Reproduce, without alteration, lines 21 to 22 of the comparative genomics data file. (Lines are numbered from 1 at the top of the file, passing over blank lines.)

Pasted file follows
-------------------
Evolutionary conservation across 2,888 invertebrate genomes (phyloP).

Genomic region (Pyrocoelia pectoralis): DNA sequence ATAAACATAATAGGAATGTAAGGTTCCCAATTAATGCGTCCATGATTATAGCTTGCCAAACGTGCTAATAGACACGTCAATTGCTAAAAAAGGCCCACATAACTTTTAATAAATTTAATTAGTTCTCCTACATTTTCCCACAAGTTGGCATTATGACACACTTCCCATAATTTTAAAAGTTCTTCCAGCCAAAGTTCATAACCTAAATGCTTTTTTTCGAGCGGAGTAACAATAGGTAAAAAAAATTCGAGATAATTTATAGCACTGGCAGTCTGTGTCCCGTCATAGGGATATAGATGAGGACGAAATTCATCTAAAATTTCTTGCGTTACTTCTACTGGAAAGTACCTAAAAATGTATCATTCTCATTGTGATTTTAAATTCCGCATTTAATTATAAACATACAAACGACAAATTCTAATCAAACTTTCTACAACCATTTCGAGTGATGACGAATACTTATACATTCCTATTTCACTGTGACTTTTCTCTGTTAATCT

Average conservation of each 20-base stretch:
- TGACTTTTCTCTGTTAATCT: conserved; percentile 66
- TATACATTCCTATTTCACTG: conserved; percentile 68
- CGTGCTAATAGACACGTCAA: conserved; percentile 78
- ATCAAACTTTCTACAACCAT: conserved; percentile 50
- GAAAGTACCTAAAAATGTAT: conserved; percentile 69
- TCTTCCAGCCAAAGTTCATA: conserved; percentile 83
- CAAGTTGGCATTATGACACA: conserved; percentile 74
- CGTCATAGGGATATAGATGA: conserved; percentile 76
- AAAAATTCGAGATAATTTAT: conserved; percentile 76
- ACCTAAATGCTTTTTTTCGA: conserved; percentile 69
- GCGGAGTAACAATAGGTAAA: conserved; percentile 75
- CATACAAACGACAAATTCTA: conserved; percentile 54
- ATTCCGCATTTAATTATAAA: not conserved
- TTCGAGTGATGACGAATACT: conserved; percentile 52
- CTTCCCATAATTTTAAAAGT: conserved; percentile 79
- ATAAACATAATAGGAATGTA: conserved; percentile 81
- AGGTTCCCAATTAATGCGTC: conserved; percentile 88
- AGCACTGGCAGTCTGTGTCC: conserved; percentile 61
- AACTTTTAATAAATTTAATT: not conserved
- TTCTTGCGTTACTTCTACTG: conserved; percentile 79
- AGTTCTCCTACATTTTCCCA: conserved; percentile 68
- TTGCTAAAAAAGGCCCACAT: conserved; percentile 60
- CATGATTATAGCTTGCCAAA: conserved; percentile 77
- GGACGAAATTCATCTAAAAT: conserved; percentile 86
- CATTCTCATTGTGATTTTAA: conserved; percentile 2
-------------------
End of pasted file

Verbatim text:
- AGCACTGGCAGTCTGTGTCC: conserved; percentile 61
- AACTTTTAATAAATTTAATT: not conserved